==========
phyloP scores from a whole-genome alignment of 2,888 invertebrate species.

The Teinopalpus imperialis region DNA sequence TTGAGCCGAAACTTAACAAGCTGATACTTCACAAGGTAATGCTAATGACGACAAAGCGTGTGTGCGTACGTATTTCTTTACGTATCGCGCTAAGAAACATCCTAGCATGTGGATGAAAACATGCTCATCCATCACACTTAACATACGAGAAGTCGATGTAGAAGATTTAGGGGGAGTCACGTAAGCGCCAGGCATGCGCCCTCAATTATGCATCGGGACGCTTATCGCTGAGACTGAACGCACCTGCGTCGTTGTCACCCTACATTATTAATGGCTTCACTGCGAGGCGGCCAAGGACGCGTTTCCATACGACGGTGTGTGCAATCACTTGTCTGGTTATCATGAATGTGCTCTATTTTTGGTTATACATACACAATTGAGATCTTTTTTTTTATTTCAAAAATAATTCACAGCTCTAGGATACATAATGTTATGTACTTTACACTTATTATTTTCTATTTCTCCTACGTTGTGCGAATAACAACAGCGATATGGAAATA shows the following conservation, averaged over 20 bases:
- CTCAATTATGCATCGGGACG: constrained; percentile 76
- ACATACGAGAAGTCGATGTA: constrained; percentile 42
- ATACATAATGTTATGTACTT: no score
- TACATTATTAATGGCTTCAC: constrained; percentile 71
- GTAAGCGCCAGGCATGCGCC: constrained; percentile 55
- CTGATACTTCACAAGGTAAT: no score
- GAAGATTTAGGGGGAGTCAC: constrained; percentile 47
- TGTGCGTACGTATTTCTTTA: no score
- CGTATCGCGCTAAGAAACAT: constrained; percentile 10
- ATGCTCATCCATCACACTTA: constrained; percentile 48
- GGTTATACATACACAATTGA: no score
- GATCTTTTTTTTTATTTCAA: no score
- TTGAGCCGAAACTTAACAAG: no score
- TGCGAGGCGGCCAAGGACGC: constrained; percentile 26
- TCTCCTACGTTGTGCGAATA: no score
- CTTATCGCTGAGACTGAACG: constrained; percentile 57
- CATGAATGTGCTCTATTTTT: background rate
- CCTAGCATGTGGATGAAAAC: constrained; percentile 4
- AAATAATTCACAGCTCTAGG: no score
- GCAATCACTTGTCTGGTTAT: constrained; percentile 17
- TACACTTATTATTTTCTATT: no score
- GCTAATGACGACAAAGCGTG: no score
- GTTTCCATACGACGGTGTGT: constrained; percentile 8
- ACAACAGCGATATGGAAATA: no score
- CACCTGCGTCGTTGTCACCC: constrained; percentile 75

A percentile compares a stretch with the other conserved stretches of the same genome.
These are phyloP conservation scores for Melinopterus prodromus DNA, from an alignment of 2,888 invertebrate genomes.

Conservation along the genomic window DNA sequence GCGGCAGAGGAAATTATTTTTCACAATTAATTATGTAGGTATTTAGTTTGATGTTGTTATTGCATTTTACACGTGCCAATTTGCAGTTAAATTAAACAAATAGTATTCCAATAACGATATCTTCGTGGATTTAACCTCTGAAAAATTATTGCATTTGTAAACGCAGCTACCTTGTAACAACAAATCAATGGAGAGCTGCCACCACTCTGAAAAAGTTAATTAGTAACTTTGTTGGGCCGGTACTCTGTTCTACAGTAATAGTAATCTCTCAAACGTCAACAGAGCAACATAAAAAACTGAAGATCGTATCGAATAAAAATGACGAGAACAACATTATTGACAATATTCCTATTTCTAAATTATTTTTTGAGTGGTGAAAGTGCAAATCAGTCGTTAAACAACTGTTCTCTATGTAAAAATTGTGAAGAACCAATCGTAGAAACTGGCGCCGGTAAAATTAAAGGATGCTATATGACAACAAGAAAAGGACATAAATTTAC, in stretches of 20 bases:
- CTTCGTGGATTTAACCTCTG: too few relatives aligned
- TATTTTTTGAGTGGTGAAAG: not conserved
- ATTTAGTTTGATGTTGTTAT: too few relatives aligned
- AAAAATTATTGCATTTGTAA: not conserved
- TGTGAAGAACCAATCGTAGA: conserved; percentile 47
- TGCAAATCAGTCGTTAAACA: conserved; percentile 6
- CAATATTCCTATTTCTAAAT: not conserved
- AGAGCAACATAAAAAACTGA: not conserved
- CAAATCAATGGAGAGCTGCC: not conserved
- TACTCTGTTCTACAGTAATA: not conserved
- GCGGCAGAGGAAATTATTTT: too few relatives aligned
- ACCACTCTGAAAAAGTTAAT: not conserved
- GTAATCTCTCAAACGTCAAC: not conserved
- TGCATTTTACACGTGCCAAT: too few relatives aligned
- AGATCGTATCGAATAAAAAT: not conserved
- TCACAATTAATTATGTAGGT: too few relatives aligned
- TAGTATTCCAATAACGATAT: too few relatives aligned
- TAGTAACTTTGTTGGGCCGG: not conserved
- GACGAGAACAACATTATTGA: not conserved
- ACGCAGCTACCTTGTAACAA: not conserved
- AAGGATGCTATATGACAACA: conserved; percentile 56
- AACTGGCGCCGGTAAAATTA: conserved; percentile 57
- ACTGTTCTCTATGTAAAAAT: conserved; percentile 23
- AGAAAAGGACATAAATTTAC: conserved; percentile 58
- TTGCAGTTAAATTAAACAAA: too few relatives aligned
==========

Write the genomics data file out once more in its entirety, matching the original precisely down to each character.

phyloP scores from a whole-genome alignment of 2,888 invertebrate species.

The Teinopalpus imperialis region DNA sequence TTGAGCCGAAACTTAACAAGCTGATACTTCACAAGGTAATGCTAATGACGACAAAGCGTGTGTGCGTACGTATTTCTTTACGTATCGCGCTAAGAAACATCCTAGCATGTGGATGAAAACATGCTCATCCATCACACTTAACATACGAGAAGTCGATGTAGAAGATTTAGGGGGAGTCACGTAAGCGCCAGGCATGCGCCCTCAATTATGCATCGGGACGCTTATCGCTGAGACTGAACGCACCTGCGTCGTTGTCACCCTACATTATTAATGGCTTCACTGCGAGGCGGCCAAGGACGCGTTTCCATACGACGGTGTGTGCAATCACTTGTCTGGTTATCATGAATGTGCTCTATTTTTGGTTATACATACACAATTGAGATCTTTTTTTTTATTTCAAAAATAATTCACAGCTCTAGGATACATAATGTTATGTACTTTACACTTATTATTTTCTATTTCTCCTACGTTGTGCGAATAACAACAGCGATATGGAAATA shows the following conservation, averaged over 20 bases:
- CTCAATTATGCATCGGGACG: constrained; percentile 76
- ACATACGAGAAGTCGATGTA: constrained; percentile 42
- ATACATAATGTTATGTACTT: no score
- TACATTATTAATGGCTTCAC: constrained; percentile 71
- GTAAGCGCCAGGCATGCGCC: constrained; percentile 55
- CTGATACTTCACAAGGTAAT: no score
- GAAGATTTAGGGGGAGTCAC: constrained; percentile 47
- TGTGCGTACGTATTTCTTTA: no score
- CGTATCGCGCTAAGAAACAT: constrained; percentile 10
- ATGCTCATCCATCACACTTA: constrained; percentile 48
- GGTTATACATACACAATTGA: no score
- GATCTTTTTTTTTATTTCAA: no score
- TTGAGCCGAAACTTAACAAG: no score
- TGCGAGGCGGCCAAGGACGC: constrained; percentile 26
- TCTCCTACGTTGTGCGAATA: no score
- CTTATCGCTGAGACTGAACG: constrained; percentile 57
- CATGAATGTGCTCTATTTTT: background rate
- CCTAGCATGTGGATGAAAAC: constrained; percentile 4
- AAATAATTCACAGCTCTAGG: no score
- GCAATCACTTGTCTGGTTAT: constrained; percentile 17
- TACACTTATTATTTTCTATT: no score
- GCTAATGACGACAAAGCGTG: no score
- GTTTCCATACGACGGTGTGT: constrained; percentile 8
- ACAACAGCGATATGGAAATA: no score
- CACCTGCGTCGTTGTCACCC: constrained; percentile 75

A percentile compares a stretch with the other conserved stretches of the same genome.
These are phyloP conservation scores for Melinopterus prodromus DNA, from an alignment of 2,888 invertebrate genomes.

Conservation along the genomic window DNA sequence GCGGCAGAGGAAATTATTTTTCACAATTAATTATGTAGGTATTTAGTTTGATGTTGTTATTGCATTTTACACGTGCCAATTTGCAGTTAAATTAAACAAATAGTATTCCAATAACGATATCTTCGTGGATTTAACCTCTGAAAAATTATTGCATTTGTAAACGCAGCTACCTTGTAACAACAAATCAATGGAGAGCTGCCACCACTCTGAAAAAGTTAATTAGTAACTTTGTTGGGCCGGTACTCTGTTCTACAGTAATAGTAATCTCTCAAACGTCAACAGAGCAACATAAAAAACTGAAGATCGTATCGAATAAAAATGACGAGAACAACATTATTGACAATATTCCTATTTCTAAATTATTTTTTGAGTGGTGAAAGTGCAAATCAGTCGTTAAACAACTGTTCTCTATGTAAAAATTGTGAAGAACCAATCGTAGAAACTGGCGCCGGTAAAATTAAAGGATGCTATATGACAACAAGAAAAGGACATAAATTTAC, in stretches of 20 bases:
- CTTCGTGGATTTAACCTCTG: too few relatives aligned
- TATTTTTTGAGTGGTGAAAG: not conserved
- ATTTAGTTTGATGTTGTTAT: too few relatives aligned
- AAAAATTATTGCATTTGTAA: not conserved
- TGTGAAGAACCAATCGTAGA: conserved; percentile 47
- TGCAAATCAGTCGTTAAACA: conserved; percentile 6
- CAATATTCCTATTTCTAAAT: not conserved
- AGAGCAACATAAAAAACTGA: not conserved
- CAAATCAATGGAGAGCTGCC: not conserved
- TACTCTGTTCTACAGTAATA: not conserved
- GCGGCAGAGGAAATTATTTT: too few relatives aligned
- ACCACTCTGAAAAAGTTAAT: not conserved
- GTAATCTCTCAAACGTCAAC: not conserved
- TGCATTTTACACGTGCCAAT: too few relatives aligned
- AGATCGTATCGAATAAAAAT: not conserved
- TCACAATTAATTATGTAGGT: too few relatives aligned
- TAGTATTCCAATAACGATAT: too few relatives aligned
- TAGTAACTTTGTTGGGCCGG: not conserved
- GACGAGAACAACATTATTGA: not conserved
- ACGCAGCTACCTTGTAACAA: not conserved
- AAGGATGCTATATGACAACA: conserved; percentile 56
- AACTGGCGCCGGTAAAATTA: conserved; percentile 57
- ACTGTTCTCTATGTAAAAAT: conserved; percentile 23
- AGAAAAGGACATAAATTTAC: conserved; percentile 58
- TTGCAGTTAAATTAAACAAA: too few relatives aligned